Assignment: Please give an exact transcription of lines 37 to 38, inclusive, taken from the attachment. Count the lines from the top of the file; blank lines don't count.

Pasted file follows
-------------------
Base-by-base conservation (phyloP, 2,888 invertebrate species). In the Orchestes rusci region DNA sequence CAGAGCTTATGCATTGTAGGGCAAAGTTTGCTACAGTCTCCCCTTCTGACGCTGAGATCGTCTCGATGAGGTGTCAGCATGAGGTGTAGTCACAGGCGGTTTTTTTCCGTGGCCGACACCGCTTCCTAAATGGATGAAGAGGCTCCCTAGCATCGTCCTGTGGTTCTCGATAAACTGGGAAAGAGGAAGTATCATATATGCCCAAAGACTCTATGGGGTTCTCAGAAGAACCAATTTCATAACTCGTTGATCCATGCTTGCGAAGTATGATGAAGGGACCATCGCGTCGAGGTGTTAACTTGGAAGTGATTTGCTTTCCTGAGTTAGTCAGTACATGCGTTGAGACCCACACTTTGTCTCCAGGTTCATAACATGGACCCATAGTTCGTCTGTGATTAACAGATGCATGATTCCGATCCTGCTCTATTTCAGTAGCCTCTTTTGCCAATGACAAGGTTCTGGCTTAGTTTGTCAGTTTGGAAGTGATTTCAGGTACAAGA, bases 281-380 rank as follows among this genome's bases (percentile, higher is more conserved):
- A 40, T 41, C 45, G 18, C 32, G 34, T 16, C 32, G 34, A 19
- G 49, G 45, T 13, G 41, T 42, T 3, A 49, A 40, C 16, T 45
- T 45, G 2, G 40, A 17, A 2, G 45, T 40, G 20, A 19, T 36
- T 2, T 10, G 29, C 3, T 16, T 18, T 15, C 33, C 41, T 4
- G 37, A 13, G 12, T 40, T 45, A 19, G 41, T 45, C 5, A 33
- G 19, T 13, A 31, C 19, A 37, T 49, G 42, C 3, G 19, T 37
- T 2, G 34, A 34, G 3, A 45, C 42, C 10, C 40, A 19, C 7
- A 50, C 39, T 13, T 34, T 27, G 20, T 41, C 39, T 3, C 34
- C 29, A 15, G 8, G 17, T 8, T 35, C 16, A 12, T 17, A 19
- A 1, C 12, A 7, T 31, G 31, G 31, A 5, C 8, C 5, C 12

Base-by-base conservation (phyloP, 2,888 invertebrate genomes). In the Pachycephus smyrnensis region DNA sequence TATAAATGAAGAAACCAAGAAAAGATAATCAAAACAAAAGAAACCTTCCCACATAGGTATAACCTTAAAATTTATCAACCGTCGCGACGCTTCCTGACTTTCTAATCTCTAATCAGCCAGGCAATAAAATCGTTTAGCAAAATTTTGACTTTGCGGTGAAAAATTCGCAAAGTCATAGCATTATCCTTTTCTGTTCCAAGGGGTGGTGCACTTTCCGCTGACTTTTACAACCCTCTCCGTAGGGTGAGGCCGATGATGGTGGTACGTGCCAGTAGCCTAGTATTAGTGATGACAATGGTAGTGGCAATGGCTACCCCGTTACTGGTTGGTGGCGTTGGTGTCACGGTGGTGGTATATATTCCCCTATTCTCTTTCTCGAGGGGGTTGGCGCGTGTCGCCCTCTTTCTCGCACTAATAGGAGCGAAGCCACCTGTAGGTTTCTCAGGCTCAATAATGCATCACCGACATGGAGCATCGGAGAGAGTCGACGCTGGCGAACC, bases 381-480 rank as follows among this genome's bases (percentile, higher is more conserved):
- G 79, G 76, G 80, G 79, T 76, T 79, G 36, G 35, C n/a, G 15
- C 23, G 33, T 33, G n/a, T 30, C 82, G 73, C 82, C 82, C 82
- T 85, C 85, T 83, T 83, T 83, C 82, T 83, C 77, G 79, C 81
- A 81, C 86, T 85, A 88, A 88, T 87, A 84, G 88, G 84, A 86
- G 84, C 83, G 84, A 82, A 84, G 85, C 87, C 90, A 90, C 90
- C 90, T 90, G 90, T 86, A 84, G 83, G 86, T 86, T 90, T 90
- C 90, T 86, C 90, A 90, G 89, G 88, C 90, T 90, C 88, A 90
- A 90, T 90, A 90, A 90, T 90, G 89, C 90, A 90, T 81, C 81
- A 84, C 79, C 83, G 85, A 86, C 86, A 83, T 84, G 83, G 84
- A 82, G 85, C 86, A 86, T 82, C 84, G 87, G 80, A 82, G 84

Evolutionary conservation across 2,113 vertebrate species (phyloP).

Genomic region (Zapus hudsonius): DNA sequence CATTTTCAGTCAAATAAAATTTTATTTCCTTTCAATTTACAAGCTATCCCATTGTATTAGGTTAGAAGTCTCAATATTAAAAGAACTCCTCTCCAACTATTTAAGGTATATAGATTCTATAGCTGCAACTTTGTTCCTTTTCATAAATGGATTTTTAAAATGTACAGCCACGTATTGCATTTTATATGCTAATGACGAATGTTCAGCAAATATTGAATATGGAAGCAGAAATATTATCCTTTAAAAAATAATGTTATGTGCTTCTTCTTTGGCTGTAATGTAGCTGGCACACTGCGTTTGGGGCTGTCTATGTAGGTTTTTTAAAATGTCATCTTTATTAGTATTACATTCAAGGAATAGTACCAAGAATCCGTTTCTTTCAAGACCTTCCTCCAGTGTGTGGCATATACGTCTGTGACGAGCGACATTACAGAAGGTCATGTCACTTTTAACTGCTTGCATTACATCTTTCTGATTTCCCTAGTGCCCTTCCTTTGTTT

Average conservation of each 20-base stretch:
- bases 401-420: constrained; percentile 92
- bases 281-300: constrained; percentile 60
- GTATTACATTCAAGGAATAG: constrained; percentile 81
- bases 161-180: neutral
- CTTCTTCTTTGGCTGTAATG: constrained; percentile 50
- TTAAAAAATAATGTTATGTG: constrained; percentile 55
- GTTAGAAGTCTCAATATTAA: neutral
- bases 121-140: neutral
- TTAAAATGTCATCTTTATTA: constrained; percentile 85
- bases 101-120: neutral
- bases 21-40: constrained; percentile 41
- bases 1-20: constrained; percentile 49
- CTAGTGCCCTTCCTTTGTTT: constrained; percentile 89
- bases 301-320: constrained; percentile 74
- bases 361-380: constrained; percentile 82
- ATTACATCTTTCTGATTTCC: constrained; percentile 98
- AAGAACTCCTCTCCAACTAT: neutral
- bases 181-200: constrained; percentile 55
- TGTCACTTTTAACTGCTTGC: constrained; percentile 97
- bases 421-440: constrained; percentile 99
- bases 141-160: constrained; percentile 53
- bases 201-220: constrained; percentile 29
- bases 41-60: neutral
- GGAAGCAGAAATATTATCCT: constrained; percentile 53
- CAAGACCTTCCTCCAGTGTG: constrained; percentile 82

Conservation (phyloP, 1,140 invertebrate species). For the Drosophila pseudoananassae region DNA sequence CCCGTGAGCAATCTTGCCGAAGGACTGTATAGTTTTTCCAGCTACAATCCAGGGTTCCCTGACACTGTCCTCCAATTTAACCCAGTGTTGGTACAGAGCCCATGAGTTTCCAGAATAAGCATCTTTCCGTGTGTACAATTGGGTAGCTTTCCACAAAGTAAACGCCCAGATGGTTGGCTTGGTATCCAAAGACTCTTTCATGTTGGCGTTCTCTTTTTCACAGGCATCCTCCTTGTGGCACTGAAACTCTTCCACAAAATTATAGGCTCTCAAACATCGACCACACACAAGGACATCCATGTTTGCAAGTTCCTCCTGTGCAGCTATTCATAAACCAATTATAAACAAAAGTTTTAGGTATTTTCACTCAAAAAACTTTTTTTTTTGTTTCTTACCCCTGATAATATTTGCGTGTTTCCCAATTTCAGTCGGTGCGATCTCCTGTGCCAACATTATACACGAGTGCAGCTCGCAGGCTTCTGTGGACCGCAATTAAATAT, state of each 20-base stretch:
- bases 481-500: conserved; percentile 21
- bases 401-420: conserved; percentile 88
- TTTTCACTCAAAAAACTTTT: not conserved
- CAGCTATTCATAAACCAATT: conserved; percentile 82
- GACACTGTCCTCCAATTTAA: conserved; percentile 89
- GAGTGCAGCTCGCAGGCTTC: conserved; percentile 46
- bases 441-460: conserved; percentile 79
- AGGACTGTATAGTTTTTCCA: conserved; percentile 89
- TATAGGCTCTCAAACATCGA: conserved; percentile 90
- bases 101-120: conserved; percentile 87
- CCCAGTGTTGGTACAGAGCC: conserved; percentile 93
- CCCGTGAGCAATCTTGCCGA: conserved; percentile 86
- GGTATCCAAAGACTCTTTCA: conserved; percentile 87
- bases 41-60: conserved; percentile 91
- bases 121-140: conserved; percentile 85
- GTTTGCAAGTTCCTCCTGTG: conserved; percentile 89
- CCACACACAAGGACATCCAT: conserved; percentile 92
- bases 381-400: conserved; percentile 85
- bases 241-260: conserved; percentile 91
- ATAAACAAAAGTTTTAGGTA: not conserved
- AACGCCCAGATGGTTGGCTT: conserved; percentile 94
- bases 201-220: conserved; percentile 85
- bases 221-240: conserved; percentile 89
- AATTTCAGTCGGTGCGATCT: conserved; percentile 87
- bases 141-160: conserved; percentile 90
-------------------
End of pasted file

- bases 1-20: constrained; percentile 49
- CTAGTGCCCTTCCTTTGTTT: constrained; percentile 89